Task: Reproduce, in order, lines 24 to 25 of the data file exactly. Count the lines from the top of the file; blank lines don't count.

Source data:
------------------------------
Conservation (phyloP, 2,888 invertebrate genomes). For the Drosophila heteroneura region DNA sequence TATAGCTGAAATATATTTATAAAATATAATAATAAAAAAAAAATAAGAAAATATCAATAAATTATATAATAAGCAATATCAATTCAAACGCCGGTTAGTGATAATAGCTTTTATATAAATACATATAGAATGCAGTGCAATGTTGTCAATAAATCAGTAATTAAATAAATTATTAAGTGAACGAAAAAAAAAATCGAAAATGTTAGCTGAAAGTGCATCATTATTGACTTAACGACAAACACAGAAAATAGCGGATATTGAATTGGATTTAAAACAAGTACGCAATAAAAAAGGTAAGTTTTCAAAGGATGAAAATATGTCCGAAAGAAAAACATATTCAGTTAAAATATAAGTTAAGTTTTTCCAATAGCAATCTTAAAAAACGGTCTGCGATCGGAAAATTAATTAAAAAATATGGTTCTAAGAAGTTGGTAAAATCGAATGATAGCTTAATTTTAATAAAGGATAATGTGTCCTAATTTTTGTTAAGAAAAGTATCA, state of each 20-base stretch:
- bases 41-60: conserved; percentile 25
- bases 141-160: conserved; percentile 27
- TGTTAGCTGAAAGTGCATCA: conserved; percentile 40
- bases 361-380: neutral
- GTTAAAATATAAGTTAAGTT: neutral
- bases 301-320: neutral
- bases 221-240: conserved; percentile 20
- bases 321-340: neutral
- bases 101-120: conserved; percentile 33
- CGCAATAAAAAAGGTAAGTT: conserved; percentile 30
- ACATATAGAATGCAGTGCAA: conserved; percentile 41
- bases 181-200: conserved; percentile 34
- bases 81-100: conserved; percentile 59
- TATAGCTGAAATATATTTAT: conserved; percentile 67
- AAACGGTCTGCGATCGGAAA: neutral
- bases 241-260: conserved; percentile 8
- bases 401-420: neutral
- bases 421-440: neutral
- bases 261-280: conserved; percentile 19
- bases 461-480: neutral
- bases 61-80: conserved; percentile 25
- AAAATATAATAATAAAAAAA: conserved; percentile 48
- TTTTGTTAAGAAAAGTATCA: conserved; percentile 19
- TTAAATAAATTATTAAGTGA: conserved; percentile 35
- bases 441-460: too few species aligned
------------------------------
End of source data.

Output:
- TTTTGTTAAGAAAAGTATCA: conserved; percentile 19
- TTAAATAAATTATTAAGTGA: conserved; percentile 35